The director says it will be a new experience for the audience as Hrithik will play the antagonist in the film.
Siddharth Anand, the man behind films like Bang Bang and Bachna Ae Haseeno, is back after five years with War, starring Hrithik Roshan and Tiger Shroff. The director says it will be a new experience for the audience as Hrithik will play the antagonist in the film.
“I think people will initially be a little surprised, but they will ease into the fact that he is playing the antagonist. Also, I feel it’s a new experience to the audience he has got the good boy image and his eyes have a lot of goodness in them,” Siddharth says.
“He is a hero, so to actually move away from that and make him play the bad guy was challenging because it is very unassuming of him to do that. The way he has played it, he has still retained the heroism but brought in meanness with his eyes. I am sure people will enjoy that also,” he adds.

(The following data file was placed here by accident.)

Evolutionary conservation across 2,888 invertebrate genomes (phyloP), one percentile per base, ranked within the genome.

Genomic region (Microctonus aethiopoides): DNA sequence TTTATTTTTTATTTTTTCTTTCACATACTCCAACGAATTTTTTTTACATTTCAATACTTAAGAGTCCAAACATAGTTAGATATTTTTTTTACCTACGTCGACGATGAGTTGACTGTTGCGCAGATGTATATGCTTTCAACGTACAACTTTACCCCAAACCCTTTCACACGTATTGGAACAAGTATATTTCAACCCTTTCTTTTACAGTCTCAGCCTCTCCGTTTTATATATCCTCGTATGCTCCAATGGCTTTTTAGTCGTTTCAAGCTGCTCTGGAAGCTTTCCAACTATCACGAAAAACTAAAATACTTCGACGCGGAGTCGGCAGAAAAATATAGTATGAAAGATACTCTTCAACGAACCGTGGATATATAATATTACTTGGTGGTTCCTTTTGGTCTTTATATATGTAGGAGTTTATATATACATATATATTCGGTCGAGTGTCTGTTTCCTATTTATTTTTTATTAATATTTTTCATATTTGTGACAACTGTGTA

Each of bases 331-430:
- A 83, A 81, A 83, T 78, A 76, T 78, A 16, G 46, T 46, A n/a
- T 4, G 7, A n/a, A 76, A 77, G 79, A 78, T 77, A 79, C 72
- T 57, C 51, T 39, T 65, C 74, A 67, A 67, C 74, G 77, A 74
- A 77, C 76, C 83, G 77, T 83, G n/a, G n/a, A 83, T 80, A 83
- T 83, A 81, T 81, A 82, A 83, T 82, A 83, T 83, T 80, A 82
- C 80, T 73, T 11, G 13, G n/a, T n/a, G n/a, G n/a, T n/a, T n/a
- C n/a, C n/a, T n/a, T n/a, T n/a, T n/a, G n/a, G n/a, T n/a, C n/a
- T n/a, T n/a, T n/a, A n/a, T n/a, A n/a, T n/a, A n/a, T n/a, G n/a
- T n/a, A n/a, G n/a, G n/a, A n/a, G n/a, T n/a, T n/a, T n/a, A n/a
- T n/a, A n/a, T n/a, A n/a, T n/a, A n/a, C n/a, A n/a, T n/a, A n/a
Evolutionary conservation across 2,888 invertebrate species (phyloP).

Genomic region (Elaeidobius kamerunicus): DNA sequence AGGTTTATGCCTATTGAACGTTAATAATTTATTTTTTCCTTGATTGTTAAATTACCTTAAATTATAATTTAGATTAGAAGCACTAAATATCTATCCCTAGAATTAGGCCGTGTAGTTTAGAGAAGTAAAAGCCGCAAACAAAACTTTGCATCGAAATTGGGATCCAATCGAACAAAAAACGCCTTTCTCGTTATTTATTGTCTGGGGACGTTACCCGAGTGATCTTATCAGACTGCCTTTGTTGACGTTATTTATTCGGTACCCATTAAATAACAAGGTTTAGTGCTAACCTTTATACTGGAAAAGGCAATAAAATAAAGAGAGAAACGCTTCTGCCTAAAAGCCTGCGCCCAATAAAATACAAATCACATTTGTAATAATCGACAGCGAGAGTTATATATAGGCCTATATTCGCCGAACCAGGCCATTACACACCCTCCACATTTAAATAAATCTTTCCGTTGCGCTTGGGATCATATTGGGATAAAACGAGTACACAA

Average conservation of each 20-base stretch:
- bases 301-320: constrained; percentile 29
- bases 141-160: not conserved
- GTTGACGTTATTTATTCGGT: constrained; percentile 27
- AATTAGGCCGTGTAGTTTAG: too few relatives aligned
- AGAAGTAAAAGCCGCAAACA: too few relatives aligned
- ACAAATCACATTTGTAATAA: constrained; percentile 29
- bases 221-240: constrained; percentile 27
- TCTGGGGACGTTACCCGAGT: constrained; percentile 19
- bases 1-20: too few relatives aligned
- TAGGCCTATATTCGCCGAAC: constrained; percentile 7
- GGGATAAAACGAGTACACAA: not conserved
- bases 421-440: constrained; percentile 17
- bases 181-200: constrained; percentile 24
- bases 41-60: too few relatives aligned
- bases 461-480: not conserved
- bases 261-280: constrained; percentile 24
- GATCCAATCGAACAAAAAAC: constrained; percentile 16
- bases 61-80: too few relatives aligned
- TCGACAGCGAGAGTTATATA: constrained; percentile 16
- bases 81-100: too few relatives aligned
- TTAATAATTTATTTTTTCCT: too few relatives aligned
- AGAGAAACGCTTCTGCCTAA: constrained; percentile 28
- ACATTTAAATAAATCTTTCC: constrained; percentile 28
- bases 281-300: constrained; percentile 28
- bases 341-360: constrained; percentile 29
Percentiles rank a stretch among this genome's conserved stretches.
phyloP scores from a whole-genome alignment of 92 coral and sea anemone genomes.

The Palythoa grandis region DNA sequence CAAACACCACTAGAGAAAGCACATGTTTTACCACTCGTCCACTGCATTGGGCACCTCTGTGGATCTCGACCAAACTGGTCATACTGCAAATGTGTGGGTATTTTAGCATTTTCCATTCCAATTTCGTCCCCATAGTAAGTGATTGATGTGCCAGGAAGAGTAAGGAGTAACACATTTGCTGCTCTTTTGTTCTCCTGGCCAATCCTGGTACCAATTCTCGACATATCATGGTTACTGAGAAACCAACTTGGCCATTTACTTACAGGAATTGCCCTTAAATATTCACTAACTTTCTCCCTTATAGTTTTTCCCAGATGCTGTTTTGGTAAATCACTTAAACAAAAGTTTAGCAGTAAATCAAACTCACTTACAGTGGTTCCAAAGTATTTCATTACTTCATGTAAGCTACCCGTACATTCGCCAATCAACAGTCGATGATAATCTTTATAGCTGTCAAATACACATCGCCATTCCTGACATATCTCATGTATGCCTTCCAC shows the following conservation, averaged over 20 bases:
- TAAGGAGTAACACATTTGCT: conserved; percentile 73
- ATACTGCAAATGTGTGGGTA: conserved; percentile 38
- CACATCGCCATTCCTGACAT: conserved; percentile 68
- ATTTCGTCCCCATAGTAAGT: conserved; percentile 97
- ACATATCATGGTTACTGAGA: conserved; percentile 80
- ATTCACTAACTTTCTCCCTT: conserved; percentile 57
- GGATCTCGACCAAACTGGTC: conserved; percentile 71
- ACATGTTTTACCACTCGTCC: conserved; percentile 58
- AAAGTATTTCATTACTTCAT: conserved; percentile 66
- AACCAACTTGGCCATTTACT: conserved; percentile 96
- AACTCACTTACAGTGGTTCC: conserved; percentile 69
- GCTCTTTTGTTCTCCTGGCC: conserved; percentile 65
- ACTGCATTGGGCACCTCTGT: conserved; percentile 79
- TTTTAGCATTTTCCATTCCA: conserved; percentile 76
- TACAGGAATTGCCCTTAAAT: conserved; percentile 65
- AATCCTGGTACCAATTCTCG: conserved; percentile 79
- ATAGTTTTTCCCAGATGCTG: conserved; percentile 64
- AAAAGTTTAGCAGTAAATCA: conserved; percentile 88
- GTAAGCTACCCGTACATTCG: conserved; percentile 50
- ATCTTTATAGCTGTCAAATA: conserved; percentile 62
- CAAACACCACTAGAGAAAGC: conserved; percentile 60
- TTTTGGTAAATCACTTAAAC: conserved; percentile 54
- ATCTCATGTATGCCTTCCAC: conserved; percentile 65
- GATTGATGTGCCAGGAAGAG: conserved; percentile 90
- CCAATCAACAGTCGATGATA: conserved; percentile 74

War is set to be a visual spectacle for quintessential action lovers, who will witness some jaw-dropping stunts. Hrithik and Tiger will be sharing screen space for the first time, and despite both of them and Siddharth having clout in the industry, the director reveals they were still in awe of Hrithik. “We were all in awe of Hrithik. I have a sense of respect on set, so there was no question of two superstars coming together. Tiger and I were like students in front of the legend,” said the Salaam Namaste director.
Siddharth, who faced a huge setback with the failure of Ranbir Kapoor and Priyanka Chopra starrer Anjaana Anjaani, says it is unfair to put the complete blame on the director when a film fails. “When you have a setback, people start doubting your capabilities. That is sad, but it is true that when a film works, the credit goes to the actors, and when it fails, the director is blamed. And rightfully so. I may be selfish, but the entire onus has to be on the director because actors are merely puppets,” he opines.
“But the actor also said yes to your vision, so they are equally responsible for the film’s success or failure. But in our industry, a director is written off after a film fails,” he explains.